''In 2000, a project was presented for a new display of the statue. It addressed two issues, one of which was to recreate the original form of the lion as a relief representation. Another question was to design a supporting construction that would ensure proper statue balance while satisfying accepted aesthetic standards of reconstruction. The statue had to be dismantled and remounted on a new foundation connected to a reinforced concrete wall backing the sculptured fragments and acting as a counterbalance for the forward tilting tendency. Stone blocks on either side of the lion were supposed to imitate the wall, against which the statue must have been displayed originally. The new restoration project also called for a reconstruction of the missing curls of the mane in order to improve the overall aesthetic effect. Two of these missing elements with carved curls had been replaced in the past with unworked blocks and the third had not been restored at all. Work on the project started in 2005.''

The Lion of Al-lāt (first century AD), which stood at the entrance of the Temple of Al-lāt (destroyed in 2015)

The Lion of Al-lāt (first century AD), which stood at the entrance of the Temple of Al-lāt (destroyed in 2015) (Public Domain)

The lion became a victim of the massive destruction in Palmyra in 2015. However, archaeologists have already announced that it will be recovered and returned to its glory again soon.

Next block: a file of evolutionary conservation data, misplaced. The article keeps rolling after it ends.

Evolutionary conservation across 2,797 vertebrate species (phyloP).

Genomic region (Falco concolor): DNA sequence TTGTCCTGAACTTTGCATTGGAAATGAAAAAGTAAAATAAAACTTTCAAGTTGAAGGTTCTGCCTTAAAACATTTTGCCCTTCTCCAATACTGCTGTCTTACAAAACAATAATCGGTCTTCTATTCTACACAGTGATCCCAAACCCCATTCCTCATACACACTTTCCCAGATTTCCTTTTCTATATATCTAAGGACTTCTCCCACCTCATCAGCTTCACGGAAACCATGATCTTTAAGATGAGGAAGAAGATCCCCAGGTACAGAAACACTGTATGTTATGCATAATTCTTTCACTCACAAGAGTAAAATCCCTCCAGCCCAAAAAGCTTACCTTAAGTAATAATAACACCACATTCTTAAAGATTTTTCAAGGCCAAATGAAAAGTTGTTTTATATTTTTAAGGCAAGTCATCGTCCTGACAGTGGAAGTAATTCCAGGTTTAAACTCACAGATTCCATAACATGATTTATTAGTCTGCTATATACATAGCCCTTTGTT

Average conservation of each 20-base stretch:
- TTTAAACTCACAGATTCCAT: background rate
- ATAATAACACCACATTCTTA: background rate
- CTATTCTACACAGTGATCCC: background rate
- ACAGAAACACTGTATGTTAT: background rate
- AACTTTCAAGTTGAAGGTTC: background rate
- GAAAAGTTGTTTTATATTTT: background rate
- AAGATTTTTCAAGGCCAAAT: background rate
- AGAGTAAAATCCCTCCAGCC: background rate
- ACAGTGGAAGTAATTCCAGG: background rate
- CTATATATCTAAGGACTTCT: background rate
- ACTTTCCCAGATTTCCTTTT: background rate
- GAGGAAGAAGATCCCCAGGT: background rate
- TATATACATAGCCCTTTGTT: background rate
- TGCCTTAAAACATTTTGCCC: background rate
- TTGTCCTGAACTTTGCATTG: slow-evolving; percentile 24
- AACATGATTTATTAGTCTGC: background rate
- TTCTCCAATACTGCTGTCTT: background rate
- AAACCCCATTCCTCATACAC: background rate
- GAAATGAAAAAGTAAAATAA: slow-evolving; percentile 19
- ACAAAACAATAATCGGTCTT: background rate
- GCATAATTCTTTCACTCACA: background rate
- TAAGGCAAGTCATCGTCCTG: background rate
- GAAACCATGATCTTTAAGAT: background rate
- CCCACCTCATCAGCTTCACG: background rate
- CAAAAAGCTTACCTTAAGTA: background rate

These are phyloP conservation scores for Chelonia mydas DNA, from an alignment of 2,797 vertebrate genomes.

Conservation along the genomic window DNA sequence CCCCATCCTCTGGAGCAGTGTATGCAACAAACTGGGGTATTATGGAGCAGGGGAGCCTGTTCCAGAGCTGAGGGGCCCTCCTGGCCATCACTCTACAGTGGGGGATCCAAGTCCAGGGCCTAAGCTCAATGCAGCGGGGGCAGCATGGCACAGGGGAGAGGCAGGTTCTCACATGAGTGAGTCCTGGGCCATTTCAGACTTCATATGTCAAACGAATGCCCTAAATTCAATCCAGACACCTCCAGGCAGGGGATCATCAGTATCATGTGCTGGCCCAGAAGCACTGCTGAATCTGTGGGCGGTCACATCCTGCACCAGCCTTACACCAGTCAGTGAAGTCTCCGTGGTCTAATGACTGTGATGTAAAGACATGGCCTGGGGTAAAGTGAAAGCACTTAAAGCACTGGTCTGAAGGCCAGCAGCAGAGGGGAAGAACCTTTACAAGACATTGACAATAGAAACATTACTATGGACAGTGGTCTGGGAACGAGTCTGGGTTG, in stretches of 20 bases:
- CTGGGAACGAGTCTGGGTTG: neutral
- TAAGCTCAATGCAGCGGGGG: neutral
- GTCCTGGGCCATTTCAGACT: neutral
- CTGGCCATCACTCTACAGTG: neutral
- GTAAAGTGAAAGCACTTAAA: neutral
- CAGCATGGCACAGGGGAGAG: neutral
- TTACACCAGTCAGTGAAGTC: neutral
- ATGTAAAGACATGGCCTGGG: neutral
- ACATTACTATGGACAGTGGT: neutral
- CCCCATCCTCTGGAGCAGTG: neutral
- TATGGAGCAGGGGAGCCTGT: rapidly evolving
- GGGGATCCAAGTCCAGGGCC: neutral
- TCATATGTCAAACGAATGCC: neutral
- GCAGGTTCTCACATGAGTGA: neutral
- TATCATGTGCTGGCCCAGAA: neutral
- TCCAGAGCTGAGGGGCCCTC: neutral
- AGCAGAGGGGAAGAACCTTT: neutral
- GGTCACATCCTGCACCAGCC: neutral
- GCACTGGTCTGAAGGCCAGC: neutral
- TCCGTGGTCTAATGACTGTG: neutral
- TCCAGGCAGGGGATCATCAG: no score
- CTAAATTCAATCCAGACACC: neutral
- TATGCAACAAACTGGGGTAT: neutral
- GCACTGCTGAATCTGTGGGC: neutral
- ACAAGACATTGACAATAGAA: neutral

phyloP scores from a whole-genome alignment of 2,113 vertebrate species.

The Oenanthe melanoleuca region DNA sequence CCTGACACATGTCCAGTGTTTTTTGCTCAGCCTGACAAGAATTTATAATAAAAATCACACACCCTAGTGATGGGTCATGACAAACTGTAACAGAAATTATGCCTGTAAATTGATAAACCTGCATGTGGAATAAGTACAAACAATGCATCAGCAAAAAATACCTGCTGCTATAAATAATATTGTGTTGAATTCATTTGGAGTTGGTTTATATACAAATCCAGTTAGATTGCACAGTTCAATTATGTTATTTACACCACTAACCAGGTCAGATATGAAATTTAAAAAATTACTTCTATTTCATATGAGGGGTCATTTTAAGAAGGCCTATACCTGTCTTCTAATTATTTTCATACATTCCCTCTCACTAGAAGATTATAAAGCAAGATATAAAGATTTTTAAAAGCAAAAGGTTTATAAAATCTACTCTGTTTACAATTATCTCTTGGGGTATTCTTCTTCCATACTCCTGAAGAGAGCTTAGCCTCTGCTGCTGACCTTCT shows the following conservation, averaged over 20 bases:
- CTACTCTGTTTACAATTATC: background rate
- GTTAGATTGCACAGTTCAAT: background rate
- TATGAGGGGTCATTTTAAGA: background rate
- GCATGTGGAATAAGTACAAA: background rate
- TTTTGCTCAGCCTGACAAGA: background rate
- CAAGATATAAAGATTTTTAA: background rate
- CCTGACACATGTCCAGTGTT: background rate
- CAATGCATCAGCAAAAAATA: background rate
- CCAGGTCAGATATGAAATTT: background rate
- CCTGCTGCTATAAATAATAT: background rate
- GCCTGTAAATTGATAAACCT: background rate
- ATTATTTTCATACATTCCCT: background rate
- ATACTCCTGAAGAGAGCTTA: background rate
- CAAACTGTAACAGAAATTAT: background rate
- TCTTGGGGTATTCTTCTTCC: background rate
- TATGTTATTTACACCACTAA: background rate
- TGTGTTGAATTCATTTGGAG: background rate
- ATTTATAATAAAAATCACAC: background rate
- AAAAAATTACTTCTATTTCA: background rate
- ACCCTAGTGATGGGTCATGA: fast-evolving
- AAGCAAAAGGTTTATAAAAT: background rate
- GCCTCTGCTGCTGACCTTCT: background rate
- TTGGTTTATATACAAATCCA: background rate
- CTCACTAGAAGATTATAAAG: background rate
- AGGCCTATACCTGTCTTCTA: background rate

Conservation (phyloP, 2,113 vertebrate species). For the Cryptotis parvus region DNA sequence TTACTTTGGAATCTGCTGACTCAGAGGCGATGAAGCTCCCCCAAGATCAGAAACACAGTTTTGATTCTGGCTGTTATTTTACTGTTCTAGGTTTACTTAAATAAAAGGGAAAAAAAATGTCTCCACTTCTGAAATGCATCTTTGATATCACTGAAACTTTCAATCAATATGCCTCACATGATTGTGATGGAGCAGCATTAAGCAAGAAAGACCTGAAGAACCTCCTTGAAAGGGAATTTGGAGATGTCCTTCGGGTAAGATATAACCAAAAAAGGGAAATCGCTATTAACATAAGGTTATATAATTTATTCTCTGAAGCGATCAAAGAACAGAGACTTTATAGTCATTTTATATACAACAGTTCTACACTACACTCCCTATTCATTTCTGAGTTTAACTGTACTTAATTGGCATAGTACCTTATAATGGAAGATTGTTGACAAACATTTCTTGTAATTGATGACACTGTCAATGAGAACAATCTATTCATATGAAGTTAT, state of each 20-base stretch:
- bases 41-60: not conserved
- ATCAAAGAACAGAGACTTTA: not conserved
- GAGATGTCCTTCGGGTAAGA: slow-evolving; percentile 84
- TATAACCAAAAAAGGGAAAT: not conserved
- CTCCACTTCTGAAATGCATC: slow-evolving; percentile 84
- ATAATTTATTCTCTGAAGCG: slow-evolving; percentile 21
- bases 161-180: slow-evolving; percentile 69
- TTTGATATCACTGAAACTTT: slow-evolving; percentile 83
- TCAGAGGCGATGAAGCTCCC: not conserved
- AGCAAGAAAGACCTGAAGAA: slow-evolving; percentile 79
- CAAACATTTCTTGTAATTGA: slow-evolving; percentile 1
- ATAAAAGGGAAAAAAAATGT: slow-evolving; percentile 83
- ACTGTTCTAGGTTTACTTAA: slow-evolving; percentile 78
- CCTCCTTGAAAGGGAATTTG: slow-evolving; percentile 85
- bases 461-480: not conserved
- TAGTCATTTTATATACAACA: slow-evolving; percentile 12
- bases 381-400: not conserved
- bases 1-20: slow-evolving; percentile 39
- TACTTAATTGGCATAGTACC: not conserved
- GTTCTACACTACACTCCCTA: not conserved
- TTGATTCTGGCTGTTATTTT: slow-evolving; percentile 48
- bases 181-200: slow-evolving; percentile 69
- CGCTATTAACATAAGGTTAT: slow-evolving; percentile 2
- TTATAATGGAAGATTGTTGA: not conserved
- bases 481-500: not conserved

Ancient lion statues and depictions are some of the greatest attractions left from the ancient world. Thousands of people take pictures with lion monuments every single year. People still want to touch them and be close to them. It seems that this is almost a natural instinct in humans, or at least something that has been trained and engrained over the centuries.

Top image: The Lion of Babylon from a portion of the Ishtar Gate. (CC BY-SA 3.0)

By Natalia Klimczak


Kevin Butcher, Roman Syria and the Near East, 2003.

Nicholas J. Saunders, The two Thousand Year Obsession to find the Lost Conqueror, 2006.

The Lion Of Allat In Palmyra New Museum Display Project by Bartosz Markowski, available at:

Prized Lion of Babylon joins list of crumbling Iraqi antiquities, available at:



The carvings are really amazing. Could the fascination with lions have symbolism in the out of Africa theory and throught most of the middle east. It would have been a fearsome enemy. Would lions be more likely to attack around the time in august coinciding with the Leo constellation?

Troy Mobley


Natalia Klimczak is an historian, journalist and writer and is currently a Ph.D. Candidate at the Faculty of Languages, University of Gdansk. Natalia does research in Narratology, Historiography, History of Galicia (Spain) and Ancient History of Egypt, Rome and Celts. She... Read More